The Suitcase
By Kostya Benkovich

The project was inspired by the stories of Ukrainian refugees and their flight to safety. The artist, the Israeli-based sculptor Kostya Benkovich, came in touch with many dispossessed families who left Ukraine and, gradually, his experience of relieving their traumatic memories distilled into the proposed artwork.

The installation features an abandoned solitary suitcase sculpted of steel rebar. It is simultaneously the symbol of displacement and homelessness, and the reminder of the refugee's former life, now ruined by some catastrophe.

"The theme of the absence, or restriction of freedoms, and the recognition of the victims of state repression reoccur in my work. I had to left Russia myself, and have to a certain extent, become an object of my own work because the suitcase is all I now have that connects me to the past," the artist said.

The artist also refers to UNHCR global refugee account and trends report stating that for the first time on record the number of people forced to flee war, violence, human rights violations and persecution has now crossed 100 million, propelled by the war in Ukraine and other armed conflicts.

This work, emotionally charged and laden with layers of meanings, is a tribute to the plight of refugees worldwide.

The installation has the appearance of an open-air theatre, stage overlooking the street and remaining an integral part of the project. The white stage gradually directs the viewer's gaze to the object symbolising a hasty flight, and the instant when everything habitual and familiar, everything that was once held dear and significant in life, disappears without trace. A void. The stage resembles a museum plinth, standing aloof and isolated from its surroundings, cut off and disconnected from the general atmosphere of merry- making and fun, typical of a theatre festival.

This is a performance without actors; its main protagonists are the stage and the suitcase, reminding the public of the trials of refugees.

The Suitcase @ Edinburgh Fringe Festival 2022

The Suitcase is taking part in the Fringe Festival in Edinburgh this August (05 - 29 August 2022). For the installation we've partnered with the Assembly Festival - one of the largest multi-venue operators on Fringe.

The confirmed place of installation is in the heart of Edinburgh New Town on George Street, outside the iconic Assembly Rooms building.

"Thanks for the Suitcase", Mikhail Goldenberg, the head of the Jewish community in the
Ukrainian city of Nikolaev, commented on the project. "The smaller it is, the more valuable
are the things that it contains. And the small size makes us consider the intrinsic value of
what we still have and hold dear."
Kostya Benkovich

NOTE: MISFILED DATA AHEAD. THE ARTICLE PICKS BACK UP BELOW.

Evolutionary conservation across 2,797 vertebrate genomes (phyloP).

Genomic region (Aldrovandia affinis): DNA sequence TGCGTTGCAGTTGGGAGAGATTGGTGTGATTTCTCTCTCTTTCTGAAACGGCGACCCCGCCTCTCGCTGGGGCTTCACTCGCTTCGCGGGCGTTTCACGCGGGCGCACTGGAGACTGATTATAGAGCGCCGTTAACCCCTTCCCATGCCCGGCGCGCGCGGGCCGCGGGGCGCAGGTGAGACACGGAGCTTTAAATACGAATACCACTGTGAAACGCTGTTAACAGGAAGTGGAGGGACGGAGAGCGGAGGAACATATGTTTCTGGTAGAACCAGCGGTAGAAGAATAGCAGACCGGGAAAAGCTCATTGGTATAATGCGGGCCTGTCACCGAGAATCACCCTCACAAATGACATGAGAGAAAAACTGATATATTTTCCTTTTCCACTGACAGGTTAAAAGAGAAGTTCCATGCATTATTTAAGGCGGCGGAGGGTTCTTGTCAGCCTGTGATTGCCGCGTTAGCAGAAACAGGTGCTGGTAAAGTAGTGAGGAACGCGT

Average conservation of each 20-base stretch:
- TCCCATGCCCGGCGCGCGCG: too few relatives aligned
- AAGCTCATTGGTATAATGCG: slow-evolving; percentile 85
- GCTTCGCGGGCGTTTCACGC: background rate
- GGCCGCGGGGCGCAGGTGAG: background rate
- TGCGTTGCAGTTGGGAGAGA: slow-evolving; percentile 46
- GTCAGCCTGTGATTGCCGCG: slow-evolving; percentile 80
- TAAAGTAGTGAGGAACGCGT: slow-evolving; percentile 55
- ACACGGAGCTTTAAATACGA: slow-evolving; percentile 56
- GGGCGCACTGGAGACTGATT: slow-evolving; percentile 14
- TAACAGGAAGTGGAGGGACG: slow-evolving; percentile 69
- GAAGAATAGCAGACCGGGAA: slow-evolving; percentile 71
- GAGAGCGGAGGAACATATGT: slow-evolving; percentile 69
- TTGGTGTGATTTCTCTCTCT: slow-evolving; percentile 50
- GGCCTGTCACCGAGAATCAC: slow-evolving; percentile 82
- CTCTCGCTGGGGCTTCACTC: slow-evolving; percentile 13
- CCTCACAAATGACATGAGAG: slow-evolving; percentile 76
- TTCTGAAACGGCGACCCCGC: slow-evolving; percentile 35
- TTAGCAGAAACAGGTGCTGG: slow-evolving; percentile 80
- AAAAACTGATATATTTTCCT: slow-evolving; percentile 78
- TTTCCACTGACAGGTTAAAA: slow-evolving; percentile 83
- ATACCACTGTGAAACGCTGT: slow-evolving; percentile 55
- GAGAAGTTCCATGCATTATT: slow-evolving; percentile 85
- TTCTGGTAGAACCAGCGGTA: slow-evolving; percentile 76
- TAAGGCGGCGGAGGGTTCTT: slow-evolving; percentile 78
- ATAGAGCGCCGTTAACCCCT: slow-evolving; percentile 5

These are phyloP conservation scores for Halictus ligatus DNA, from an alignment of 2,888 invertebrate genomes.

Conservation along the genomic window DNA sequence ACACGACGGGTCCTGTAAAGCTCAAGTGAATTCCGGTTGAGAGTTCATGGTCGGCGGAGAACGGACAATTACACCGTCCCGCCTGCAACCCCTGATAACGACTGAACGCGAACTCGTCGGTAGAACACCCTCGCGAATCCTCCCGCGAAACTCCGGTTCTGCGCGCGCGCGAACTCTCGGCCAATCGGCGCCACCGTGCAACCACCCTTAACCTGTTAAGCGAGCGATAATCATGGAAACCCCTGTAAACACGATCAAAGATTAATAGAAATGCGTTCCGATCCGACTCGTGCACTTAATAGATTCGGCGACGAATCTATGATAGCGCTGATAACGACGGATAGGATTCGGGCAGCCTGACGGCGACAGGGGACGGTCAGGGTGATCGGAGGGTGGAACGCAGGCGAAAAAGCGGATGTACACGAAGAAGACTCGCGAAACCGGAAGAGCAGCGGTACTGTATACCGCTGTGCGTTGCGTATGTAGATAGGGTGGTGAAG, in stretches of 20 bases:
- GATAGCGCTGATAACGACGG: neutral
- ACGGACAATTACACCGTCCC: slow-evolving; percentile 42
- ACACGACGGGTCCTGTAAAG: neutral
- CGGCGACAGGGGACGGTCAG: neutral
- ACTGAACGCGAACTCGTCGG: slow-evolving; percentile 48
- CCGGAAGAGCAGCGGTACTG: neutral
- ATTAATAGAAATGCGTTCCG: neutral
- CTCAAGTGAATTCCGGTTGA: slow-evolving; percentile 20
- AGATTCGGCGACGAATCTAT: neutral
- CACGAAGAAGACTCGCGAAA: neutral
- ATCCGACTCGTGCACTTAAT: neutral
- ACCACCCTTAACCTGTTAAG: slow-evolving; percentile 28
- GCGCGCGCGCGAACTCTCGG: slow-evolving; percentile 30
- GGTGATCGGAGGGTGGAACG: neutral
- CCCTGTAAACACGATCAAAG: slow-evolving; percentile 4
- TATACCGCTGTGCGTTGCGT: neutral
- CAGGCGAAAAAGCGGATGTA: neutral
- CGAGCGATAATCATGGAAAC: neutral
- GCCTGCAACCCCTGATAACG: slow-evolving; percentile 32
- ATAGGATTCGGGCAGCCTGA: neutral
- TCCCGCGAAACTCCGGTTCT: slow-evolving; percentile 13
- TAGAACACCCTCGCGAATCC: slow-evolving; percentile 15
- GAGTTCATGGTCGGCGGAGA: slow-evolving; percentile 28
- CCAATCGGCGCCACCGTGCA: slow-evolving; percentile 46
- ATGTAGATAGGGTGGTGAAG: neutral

KOSTYA BENKOVICH is a London and Tel-Aviv based international activist artist whose works can be found in major museum and private collections. Made of steel rebar and worked in welding and forging techniques, his installations are manifestos of resistance to dictatorial power and control. The Art Newspaper Russia mentioned him among the key artists of his generation; his works were displayed in leading museums and art institutions worldwide, including the Saatchi Gallery in London. His street art and site-specific actions had a powerful viral effect, empowering his audience to take a critical stance towards the existing situation, voice their opinion, and make a difference.

His famous steel rebar sculpture, the Scream (2018), was inspired by the eponymous Munch's painting and was briefly installed at the spot marking the murder of the oppositional Russian leader Boris Nemtsov.
The Right Hand of God @ Kensington + Chelsea Art Week
Benkovich's monumental sculpture currently on display in Holland Park's Napoleon Garden - chosen by the esteemed committee as part of Kensington + Chelsea Art Week and the 5th annual Public Art Trail.

The idea occurred to the artist as he was going through the images and video footage chronicling the most devastating war between Russia and Ukraine. This hand is the hand of judgment for the perpetrators of evil, and the place of refuge for the innocent people, who suffer the devastation and grief caused by this war.

The Lord is the refuge and the protector for those who suffer from injustice. Today, as never before, the humanity is on the brink of the third world war, threatening nuclear apocalypse and total self-annihilation. It has become our personal duty to read the warning signs and prevent the approaching catastrophe.
Other Benkovich's works
In his work Benkovich turns to instantly recognisable images and symbols, and deconstructs them through the choice of medium, colour, scale, and modular construction, thus, altering their context. The reconceptualised images would subsequently take on completely new critical, political, and desacralized connotations.